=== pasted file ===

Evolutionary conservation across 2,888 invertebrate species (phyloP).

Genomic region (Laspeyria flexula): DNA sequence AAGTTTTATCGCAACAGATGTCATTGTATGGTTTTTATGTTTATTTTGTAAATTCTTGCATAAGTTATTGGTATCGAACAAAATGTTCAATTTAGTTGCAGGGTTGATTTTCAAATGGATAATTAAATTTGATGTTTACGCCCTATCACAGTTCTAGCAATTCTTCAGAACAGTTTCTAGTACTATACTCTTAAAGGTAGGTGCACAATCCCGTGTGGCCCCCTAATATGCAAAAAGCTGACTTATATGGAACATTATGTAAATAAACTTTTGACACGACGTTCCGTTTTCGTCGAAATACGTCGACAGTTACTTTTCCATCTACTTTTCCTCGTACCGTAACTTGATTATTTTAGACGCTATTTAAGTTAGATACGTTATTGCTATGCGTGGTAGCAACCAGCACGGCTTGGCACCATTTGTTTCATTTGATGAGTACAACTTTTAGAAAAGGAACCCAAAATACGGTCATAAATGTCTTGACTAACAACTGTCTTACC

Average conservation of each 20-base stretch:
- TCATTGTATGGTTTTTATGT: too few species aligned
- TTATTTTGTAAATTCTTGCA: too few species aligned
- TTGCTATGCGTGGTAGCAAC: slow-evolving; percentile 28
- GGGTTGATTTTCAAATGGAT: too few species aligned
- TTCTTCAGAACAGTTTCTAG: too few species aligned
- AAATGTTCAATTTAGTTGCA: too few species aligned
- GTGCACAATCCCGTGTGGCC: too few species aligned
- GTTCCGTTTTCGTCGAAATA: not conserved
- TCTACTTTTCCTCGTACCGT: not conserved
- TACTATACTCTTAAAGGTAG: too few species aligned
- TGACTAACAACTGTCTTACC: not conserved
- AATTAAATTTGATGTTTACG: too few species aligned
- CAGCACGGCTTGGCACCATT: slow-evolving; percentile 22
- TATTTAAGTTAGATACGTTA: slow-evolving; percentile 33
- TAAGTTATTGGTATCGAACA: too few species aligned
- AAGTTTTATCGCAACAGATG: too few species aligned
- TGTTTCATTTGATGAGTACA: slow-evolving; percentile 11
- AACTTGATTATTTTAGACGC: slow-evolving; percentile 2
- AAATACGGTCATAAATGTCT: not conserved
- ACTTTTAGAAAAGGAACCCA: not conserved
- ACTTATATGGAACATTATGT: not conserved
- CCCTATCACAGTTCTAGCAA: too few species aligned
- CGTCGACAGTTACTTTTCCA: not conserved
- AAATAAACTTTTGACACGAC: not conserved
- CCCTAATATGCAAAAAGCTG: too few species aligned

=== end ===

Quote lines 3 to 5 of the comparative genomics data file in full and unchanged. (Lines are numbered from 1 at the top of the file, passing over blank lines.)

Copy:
Average conservation of each 20-base stretch:
- TCATTGTATGGTTTTTATGT: too few species aligned
- TTATTTTGTAAATTCTTGCA: too few species aligned